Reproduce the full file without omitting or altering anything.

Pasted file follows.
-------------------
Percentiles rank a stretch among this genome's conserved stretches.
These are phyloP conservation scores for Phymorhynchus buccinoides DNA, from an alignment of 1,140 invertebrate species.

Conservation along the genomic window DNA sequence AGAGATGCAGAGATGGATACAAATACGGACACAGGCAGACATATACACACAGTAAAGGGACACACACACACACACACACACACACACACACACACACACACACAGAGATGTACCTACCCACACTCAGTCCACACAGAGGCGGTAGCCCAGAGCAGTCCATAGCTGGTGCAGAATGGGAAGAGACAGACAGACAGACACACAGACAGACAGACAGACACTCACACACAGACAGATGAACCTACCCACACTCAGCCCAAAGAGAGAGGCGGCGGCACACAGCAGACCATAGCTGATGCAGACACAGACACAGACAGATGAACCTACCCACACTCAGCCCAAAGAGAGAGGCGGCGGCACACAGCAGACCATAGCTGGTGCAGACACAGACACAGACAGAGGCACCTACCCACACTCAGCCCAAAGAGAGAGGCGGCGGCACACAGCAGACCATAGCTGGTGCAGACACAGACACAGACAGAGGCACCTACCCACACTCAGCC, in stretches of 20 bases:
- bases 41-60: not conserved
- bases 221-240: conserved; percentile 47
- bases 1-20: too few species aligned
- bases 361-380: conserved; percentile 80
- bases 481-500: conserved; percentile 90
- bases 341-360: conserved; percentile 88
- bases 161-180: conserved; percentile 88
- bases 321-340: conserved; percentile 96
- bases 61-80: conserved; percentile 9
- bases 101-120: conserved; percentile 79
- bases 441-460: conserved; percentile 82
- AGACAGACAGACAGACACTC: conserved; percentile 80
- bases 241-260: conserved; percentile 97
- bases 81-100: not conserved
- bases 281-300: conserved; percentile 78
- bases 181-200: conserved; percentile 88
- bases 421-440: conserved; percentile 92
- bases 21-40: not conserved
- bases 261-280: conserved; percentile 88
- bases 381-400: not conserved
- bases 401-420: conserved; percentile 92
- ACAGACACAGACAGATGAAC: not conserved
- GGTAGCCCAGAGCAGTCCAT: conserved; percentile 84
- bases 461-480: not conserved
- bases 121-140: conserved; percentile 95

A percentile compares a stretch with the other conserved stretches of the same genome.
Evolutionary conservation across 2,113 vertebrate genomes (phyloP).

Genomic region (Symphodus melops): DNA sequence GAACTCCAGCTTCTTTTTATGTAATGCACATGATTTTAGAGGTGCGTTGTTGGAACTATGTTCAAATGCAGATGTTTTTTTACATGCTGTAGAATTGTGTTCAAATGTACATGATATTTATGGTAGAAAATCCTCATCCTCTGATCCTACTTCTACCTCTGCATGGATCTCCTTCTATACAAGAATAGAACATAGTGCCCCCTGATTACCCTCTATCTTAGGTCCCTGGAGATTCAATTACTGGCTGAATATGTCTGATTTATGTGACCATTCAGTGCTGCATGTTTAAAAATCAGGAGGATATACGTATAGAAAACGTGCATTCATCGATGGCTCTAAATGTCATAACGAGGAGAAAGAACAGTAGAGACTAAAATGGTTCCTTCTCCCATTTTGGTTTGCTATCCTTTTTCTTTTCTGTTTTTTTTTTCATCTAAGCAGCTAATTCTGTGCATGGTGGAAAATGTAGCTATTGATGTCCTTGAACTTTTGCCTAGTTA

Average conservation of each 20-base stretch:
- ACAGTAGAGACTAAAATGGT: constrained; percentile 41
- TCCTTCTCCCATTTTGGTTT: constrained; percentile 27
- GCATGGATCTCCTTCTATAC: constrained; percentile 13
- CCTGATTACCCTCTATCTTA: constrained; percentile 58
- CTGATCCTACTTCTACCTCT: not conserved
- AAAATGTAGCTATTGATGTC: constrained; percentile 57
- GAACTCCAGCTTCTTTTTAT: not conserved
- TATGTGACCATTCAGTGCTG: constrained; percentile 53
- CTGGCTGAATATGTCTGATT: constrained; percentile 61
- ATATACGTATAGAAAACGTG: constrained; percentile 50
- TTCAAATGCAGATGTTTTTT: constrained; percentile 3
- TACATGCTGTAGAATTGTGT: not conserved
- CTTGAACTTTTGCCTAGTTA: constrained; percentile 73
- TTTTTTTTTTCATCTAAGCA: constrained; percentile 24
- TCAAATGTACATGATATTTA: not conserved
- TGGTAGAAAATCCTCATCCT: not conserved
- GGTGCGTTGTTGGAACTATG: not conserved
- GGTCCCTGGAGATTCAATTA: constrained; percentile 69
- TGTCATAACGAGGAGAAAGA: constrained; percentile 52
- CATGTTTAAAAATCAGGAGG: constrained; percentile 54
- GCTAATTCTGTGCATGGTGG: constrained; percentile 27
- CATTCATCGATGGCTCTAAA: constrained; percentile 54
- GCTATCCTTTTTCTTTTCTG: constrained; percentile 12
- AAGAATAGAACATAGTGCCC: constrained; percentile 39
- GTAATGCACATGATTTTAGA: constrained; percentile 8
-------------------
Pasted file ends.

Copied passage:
Percentiles rank a stretch among this genome's conserved stretches.
These are phyloP conservation scores for Phymorhynchus buccinoides DNA, from an alignment of 1,140 invertebrate species.

Conservation along the genomic window DNA sequence AGAGATGCAGAGATGGATACAAATACGGACACAGGCAGACATATACACACAGTAAAGGGACACACACACACACACACACACACACACACACACACACACACACAGAGATGTACCTACCCACACTCAGTCCACACAGAGGCGGTAGCCCAGAGCAGTCCATAGCTGGTGCAGAATGGGAAGAGACAGACAGACAGACACACAGACAGACAGACAGACACTCACACACAGACAGATGAACCTACCCACACTCAGCCCAAAGAGAGAGGCGGCGGCACACAGCAGACCATAGCTGATGCAGACACAGACACAGACAGATGAACCTACCCACACTCAGCCCAAAGAGAGAGGCGGCGGCACACAGCAGACCATAGCTGGTGCAGACACAGACACAGACAGAGGCACCTACCCACACTCAGCCCAAAGAGAGAGGCGGCGGCACACAGCAGACCATAGCTGGTGCAGACACAGACACAGACAGAGGCACCTACCCACACTCAGCC, in stretches of 20 bases:
- bases 41-60: not conserved
- bases 221-240: conserved; percentile 47
- bases 1-20: too few species aligned
- bases 361-380: conserved; percentile 80
- bases 481-500: conserved; percentile 90
- bases 341-360: conserved; percentile 88
- bases 161-180: conserved; percentile 88
- bases 321-340: conserved; percentile 96
- bases 61-80: conserved; percentile 9
- bases 101-120: conserved; percentile 79
- bases 441-460: conserved; percentile 82
- AGACAGACAGACAGACACTC: conserved; percentile 80
- bases 241-260: conserved; percentile 97
- bases 81-100: not conserved
- bases 281-300: conserved; percentile 78
- bases 181-200: conserved; percentile 88
- bases 421-440: conserved; percentile 92
- bases 21-40: not conserved
- bases 261-280: conserved; percentile 88
- bases 381-400: not conserved
- bases 401-420: conserved; percentile 92
- ACAGACACAGACAGATGAAC: not conserved
- GGTAGCCCAGAGCAGTCCAT: conserved; percentile 84
- bases 461-480: not conserved
- bases 121-140: conserved; percentile 95

A percentile compares a stretch with the other conserved stretches of the same genome.
Evolutionary conservation across 2,113 vertebrate genomes (phyloP).

Genomic region (Symphodus melops): DNA sequence GAACTCCAGCTTCTTTTTATGTAATGCACATGATTTTAGAGGTGCGTTGTTGGAACTATGTTCAAATGCAGATGTTTTTTTACATGCTGTAGAATTGTGTTCAAATGTACATGATATTTATGGTAGAAAATCCTCATCCTCTGATCCTACTTCTACCTCTGCATGGATCTCCTTCTATACAAGAATAGAACATAGTGCCCCCTGATTACCCTCTATCTTAGGTCCCTGGAGATTCAATTACTGGCTGAATATGTCTGATTTATGTGACCATTCAGTGCTGCATGTTTAAAAATCAGGAGGATATACGTATAGAAAACGTGCATTCATCGATGGCTCTAAATGTCATAACGAGGAGAAAGAACAGTAGAGACTAAAATGGTTCCTTCTCCCATTTTGGTTTGCTATCCTTTTTCTTTTCTGTTTTTTTTTTCATCTAAGCAGCTAATTCTGTGCATGGTGGAAAATGTAGCTATTGATGTCCTTGAACTTTTGCCTAGTTA

Average conservation of each 20-base stretch:
- ACAGTAGAGACTAAAATGGT: constrained; percentile 41
- TCCTTCTCCCATTTTGGTTT: constrained; percentile 27
- GCATGGATCTCCTTCTATAC: constrained; percentile 13
- CCTGATTACCCTCTATCTTA: constrained; percentile 58
- CTGATCCTACTTCTACCTCT: not conserved
- AAAATGTAGCTATTGATGTC: constrained; percentile 57
- GAACTCCAGCTTCTTTTTAT: not conserved
- TATGTGACCATTCAGTGCTG: constrained; percentile 53
- CTGGCTGAATATGTCTGATT: constrained; percentile 61
- ATATACGTATAGAAAACGTG: constrained; percentile 50
- TTCAAATGCAGATGTTTTTT: constrained; percentile 3
- TACATGCTGTAGAATTGTGT: not conserved
- CTTGAACTTTTGCCTAGTTA: constrained; percentile 73
- TTTTTTTTTTCATCTAAGCA: constrained; percentile 24
- TCAAATGTACATGATATTTA: not conserved
- TGGTAGAAAATCCTCATCCT: not conserved
- GGTGCGTTGTTGGAACTATG: not conserved
- GGTCCCTGGAGATTCAATTA: constrained; percentile 69
- TGTCATAACGAGGAGAAAGA: constrained; percentile 52
- CATGTTTAAAAATCAGGAGG: constrained; percentile 54
- GCTAATTCTGTGCATGGTGG: constrained; percentile 27
- CATTCATCGATGGCTCTAAA: constrained; percentile 54
- GCTATCCTTTTTCTTTTCTG: constrained; percentile 12
- AAGAATAGAACATAGTGCCC: constrained; percentile 39
- GTAATGCACATGATTTTAGA: constrained; percentile 8